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The following submission was made to the Commons Select Committee on Transport to facilitate their inquiry into the strategic road network. The terms of reference can be seen here.

PDF version of submission

Submission to the House of Commons Select Committee on Transport

Inquiry into the strategic road network

By Peter Silverman MA MSc of Clean Highways

21nd October 2013

Background

In March 2010 Mike Penning MP said in a debate in Westminster Hall on Motorway Litter that “our road networks, in particular our motorways are blighted by rubbish. I am aware that there is legislation in place however … it is frankly not working“.

Rather disappointingly none of the Highways Agency’s Business Plans published during his subsequent tenure as minister with responsibility for the motorways contained any reference to this problem.

The prime objective of Clean Highways is to find out why the legislation is not working and advise the Government accordingly. I am now working closely with Andrew Gwynne MP.

 

Statutory Duty

The Secretary of State for Transport has a duty under the S89 (1) of the Environmental Protection Act 1990 (EPA) in respect to the trunk roads and motorways for which he is responsible to ensure, so far as is practicable, that they are kept clear of litter and refuse. In doing so he has to have regard to the Litter Code of Practice.

 

Relevance

Any failings in this regard should be taken into account in considering the reforms required to improve the management of the network. Also, efficient travel should include the concept of travel in a clean environment.


Summary

1. I present evidence that the Highways Agency’s continuing mismanagement of its contractual relationships with its service providers is putting the Secretary of State in breach of his EPA S89(1) duty

2. To defend their position the Agency and the DfT adopt a tacit policy of obfuscation. A culture of excuses needs to be replaced by one of problem solving and customer service.

3. Independent scrutiny of the Agency is sorely needed. A body should be set up for this purpose with a brief that includes scrutiny of compliance with EPA S89 (1).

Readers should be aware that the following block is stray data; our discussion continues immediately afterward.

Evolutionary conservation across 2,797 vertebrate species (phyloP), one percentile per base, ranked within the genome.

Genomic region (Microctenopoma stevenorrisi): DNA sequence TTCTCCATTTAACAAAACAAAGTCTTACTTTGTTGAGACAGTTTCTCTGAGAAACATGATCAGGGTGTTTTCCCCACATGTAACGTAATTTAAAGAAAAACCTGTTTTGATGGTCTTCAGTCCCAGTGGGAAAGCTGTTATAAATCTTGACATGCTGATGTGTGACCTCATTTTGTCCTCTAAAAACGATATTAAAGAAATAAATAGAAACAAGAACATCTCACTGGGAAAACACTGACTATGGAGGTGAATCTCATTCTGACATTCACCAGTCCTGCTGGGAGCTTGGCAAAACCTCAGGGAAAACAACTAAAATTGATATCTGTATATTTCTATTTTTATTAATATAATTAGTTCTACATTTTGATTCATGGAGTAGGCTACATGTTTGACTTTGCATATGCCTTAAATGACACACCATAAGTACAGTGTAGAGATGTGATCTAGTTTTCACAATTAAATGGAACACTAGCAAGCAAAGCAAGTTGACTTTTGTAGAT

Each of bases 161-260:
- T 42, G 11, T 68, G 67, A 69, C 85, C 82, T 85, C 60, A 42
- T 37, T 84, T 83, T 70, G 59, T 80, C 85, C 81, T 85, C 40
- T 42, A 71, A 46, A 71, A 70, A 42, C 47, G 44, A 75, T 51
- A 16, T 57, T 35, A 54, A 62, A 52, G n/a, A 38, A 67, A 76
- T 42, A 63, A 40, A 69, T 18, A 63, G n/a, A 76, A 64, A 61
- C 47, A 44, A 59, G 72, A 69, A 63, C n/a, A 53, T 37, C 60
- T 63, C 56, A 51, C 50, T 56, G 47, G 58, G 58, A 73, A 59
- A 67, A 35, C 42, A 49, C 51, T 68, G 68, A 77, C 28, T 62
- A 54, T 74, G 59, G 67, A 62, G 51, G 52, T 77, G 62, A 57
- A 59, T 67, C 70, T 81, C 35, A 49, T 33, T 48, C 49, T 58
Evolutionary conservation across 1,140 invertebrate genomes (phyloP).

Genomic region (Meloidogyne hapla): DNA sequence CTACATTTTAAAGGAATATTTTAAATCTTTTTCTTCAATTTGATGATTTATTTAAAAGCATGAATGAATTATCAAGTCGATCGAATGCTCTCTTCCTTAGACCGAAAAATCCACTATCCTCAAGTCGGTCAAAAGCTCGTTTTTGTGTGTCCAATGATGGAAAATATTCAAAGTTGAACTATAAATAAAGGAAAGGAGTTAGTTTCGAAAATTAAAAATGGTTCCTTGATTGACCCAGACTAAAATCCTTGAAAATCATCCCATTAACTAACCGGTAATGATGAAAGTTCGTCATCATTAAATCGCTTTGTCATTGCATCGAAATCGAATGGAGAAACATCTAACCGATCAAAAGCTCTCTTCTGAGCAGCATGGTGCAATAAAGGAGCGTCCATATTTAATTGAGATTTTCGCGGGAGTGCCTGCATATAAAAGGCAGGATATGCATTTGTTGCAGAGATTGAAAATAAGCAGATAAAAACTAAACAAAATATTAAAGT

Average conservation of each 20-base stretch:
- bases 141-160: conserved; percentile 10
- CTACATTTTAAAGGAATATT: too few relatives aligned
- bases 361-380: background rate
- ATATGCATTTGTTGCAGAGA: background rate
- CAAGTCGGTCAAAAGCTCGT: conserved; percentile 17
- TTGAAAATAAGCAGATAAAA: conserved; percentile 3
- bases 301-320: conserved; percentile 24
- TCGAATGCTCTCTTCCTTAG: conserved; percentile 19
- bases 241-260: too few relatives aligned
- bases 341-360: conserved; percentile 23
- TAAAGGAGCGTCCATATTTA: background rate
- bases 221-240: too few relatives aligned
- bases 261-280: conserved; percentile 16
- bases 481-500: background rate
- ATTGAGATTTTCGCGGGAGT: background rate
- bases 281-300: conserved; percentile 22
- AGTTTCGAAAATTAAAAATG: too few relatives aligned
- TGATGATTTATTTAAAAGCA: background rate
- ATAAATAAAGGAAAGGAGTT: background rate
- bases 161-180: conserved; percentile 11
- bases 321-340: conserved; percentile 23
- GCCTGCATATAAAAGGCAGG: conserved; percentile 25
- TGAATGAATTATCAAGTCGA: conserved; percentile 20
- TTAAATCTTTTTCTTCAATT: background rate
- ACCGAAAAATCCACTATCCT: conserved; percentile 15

4.   Currently the only way the Highways Agency can be brought to book is if an aggrieved citizen makes a complaint to a Magistrates Court under EPA S91. While this can produce positive results it is a daunting task for the first-time complainant and potentially a very expensive one

5.  The proposed independent scrutiny body should therefore have powers to investigate such complaints 

6.   Responsibility for cleaning many of the trunk roads on the strategic network lies with the local authority. I recommend that this responsibility should be transferred to the Highways Agency to better co-ordinate cleansing with other maintenance work.

 

Service provider contract mismanagement

1. To ensure compliance with  EPA S89 (1) the Highways Agency’s  contracts with their service providers should specify: 

A.      Appropriate outputs and/or inputs in such a way that the Agency, or an independent assessor, can monitor the provider’s performance against specification.

B.      How that monitoring will be carried out and the results quantified.

C.      The consequences of substandard performance.

The contractor could then devise his own programme of inspections and cleansing, and be motivated to execute it in a timely and thorough manner.

However this is not what happens.

2.    M40 the contract simply states “…the DBFO Co shall discharge …the duties of the Secretary of State under Sections 89(1) and 89(2) of the Environmental Protection Act. In discharging those duties the DBFO Co shall have regard to any codes of practice in force under Section 89(7) of such Act..”

The Agency does not carry out any formal monitoring of the cleanliness of this motorway.

3.    Random 5 km sections of the M25 are subject to monthly checks by the Agency. However, the process is badly flawed. The provider knows in advance which section is to be checked. The grades-of-cleanliness definitions are more relaxed than those in the Litter Code of Practice. Slip roads, notorious litter black-spots, do not seem to be included. Only areas observable from a moving vehicle on the carriageway are checked. Litter on a downward sloping verge or in a ditch is not therefore be taken into account.

 4.    The recent implementation of the Agency’s new Asset Support Contract in Area 10, which includes the Manchester and Liverpool conurbations, can only be described as a disaster. No cleansing whatsoever took place in the first two months of its operation. 172 bags worth of litter were allowed to accumulate at just one junction.

 Please refer to my e-mail to the Permanent Secretary and the unhelpful reply I received. 

 

Further reading

 

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